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Summary:

Swedish telecommunications provider Ericsson is putting some wind power into it network with a new wind-power radio communications tower unveiled today. The wind-powered Tower Tube uses a vertical-axis turbine from Vertical Wind AB to help power the radio base stations and antennas.

Telecommunications provider Ericsson is putting some wind power into its network with a new radio communications tower unveiled today. The Swedish telecom partnered with turbine maker Vertical Wind AB and Uppsala University in Sweden to incorporate a vertical-axis wind turbine into the tower that houses radio base stations and antennas. The tower is now undergoing trials to see if the design will enable low-cost mobile communications to spread throughout remote regions with minimal environmental impact.

The rig is a conceptual riff on Ericsson’s energy-lean Tower Tube design. Ericsson has greatly reduced the station’s power demand, eliminating the need for feeders and cooling systems and slashing energy consumption up to 40 percent, the company says.

It’s not clear how much of the tower’s energy needs will be fulfilled by the turbine but it will likely need to be grid-connected to ensure a stable signal, because of wind’s intermittent nature, although it could use an energy storage system in far-flung locals. Still, the idea of greening our communications networks with windmills makes a lot sense. If we’re putting up these tall towers anyway, why not slap a turbine on them? We just hope it works as well as it sounds.

The turbine has five-meter long blades and uses a direct drive system, as opposed to a complicated gear box. Since direct drive turbines have fewer moving parts, they can be cheaper, quieter and easier to maintain. Northern Power, an American wind turbine maker, just raised $37 million to scale up its direct drive turbine development.

This project is part of Ericsson’s ongoing Communications Expander campaign, under which the company is boosting efficiency and using solar and wind energy when possible to power its network. Aside from the environmental benefits, Ericsson says this will cut operation costs and make telecommunications available to more people in more parts of the world.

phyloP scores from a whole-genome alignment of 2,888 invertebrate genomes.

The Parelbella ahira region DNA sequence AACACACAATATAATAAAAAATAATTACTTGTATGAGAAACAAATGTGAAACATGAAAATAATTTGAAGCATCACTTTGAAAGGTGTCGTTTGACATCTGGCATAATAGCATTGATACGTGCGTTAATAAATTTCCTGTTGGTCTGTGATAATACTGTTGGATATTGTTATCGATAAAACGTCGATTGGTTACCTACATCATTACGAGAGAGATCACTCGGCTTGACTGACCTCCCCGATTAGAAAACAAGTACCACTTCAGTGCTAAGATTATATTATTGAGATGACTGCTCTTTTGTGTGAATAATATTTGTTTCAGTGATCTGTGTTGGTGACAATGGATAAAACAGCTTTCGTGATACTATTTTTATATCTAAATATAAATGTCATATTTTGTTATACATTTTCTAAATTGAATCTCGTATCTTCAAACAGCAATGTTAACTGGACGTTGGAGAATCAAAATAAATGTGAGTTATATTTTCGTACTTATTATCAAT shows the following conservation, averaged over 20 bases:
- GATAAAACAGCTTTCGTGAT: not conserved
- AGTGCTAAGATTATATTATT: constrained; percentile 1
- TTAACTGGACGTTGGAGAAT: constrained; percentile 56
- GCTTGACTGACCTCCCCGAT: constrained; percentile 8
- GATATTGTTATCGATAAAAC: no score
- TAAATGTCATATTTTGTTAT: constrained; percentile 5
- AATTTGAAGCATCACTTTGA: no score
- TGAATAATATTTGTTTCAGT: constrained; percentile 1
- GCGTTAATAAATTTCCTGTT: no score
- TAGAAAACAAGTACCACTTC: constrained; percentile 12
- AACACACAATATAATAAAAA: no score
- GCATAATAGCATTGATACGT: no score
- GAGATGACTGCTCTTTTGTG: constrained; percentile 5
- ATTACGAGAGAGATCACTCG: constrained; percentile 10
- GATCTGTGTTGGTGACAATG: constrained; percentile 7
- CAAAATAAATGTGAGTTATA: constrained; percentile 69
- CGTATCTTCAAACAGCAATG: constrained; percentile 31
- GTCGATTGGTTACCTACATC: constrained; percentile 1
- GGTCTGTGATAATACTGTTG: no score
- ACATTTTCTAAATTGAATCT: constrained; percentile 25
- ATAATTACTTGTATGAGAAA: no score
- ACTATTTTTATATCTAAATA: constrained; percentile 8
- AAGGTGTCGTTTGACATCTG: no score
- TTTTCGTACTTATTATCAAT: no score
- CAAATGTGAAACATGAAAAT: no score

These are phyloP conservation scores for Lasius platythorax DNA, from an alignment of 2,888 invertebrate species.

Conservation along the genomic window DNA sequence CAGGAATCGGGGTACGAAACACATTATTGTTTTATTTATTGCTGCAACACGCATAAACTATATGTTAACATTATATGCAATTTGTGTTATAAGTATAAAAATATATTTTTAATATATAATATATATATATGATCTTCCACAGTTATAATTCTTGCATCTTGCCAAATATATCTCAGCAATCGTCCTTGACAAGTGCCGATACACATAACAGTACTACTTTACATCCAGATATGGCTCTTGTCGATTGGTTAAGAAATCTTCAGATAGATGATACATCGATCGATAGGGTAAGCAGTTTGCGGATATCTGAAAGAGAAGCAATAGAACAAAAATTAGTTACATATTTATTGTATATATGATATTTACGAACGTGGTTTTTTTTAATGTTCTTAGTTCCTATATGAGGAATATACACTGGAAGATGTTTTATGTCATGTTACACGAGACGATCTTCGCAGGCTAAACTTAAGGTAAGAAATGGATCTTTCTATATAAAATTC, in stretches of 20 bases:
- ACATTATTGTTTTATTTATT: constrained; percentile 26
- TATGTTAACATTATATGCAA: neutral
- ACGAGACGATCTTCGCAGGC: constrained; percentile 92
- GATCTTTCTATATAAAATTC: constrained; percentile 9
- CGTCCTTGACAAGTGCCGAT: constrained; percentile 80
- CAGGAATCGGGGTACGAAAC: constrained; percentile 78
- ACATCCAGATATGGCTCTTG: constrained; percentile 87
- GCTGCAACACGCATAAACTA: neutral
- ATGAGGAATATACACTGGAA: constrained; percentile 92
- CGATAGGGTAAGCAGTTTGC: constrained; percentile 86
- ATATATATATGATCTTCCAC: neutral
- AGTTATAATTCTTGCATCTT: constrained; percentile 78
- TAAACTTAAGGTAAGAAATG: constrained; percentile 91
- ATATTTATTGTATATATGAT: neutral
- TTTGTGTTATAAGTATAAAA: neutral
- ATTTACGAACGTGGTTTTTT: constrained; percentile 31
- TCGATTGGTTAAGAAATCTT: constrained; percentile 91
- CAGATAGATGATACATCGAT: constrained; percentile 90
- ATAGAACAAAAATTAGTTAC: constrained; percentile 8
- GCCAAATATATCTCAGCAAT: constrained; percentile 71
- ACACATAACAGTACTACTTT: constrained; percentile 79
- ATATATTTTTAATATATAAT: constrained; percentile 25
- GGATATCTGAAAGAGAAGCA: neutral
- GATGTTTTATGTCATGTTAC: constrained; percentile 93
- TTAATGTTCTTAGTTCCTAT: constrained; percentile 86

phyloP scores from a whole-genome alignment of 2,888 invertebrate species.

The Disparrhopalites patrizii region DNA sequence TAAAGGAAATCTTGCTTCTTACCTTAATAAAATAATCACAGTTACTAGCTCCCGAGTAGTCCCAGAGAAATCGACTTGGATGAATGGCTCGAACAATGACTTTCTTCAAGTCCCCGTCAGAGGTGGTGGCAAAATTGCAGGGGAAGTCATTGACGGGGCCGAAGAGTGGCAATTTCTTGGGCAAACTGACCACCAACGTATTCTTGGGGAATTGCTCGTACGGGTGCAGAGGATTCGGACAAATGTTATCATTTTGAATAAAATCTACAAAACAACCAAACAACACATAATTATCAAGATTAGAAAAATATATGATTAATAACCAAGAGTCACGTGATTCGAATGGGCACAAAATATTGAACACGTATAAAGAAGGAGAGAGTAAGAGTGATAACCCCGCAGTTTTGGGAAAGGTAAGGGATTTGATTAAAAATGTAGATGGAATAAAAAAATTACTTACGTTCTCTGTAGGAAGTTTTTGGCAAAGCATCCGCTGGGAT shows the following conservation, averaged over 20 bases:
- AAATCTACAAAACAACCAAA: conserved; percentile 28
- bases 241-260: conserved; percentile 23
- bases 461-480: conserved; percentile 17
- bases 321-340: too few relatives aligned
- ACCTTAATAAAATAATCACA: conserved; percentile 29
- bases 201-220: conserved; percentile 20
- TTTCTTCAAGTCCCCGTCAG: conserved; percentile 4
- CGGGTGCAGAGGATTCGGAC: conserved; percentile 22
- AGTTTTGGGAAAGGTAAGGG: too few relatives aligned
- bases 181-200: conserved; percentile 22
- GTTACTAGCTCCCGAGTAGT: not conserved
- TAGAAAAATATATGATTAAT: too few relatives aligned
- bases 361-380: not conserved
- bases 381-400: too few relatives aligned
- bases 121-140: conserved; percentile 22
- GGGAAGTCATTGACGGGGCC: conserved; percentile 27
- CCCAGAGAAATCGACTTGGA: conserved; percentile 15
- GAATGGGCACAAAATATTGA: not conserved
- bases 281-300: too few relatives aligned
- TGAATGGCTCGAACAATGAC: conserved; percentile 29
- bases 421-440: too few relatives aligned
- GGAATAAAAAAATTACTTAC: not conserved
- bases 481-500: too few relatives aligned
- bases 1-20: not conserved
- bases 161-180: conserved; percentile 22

Images courtesy of Ericsson.

  1. [...] Craig Rubens, Thursday, October 9, 2008 at 2:15 PM PT Comments (0) Telecommunications provider Ericsson is putting some wind power into its network with a new radio communications tower unveiled today. The Swedish telecom partnered with turbine maker Vertical Wind AB and Uppsala University to incorporate a vertical-axis wind turbine into the tower that houses radio base stations and antennas. The tower is now undergoing trials to see if the design will enable low-cost mobile communications to spread throughout remote regions with minimal environmental impact. For the full story, head over to Earth2Tech. [...]

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  4. So cool and innovative!

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  5. More company now made his product eco friendly this one way to support go green. We hope in the future this campaign will be success and more people support it :)

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  6. [...] Ericsson Unveils Wind-Powered Cell Tower. Filed under: Uncategorized No Comments Comments (0) Trackbacks (0) ( subscribe to comments on this post ) [...]

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  7. Just thought I would add my comment. About Ericsson’s merger with Aastra I have been offering business phone systems solutions for many years. I think it will be a good thing regarding the merger of Aastra and Ericsson. Please note this was UK telecom Ericsson.

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  8. [...] isn’t the only wind company to experiment with cell phones. Ericsson is also working on a design that incorporates vertical turbines into a radio communications [...]

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  9. [...] isn’t the only wind company to experiment with cell phones. Ericsson is also working on a design that incorporates vertical turbines into a radio communications [...]

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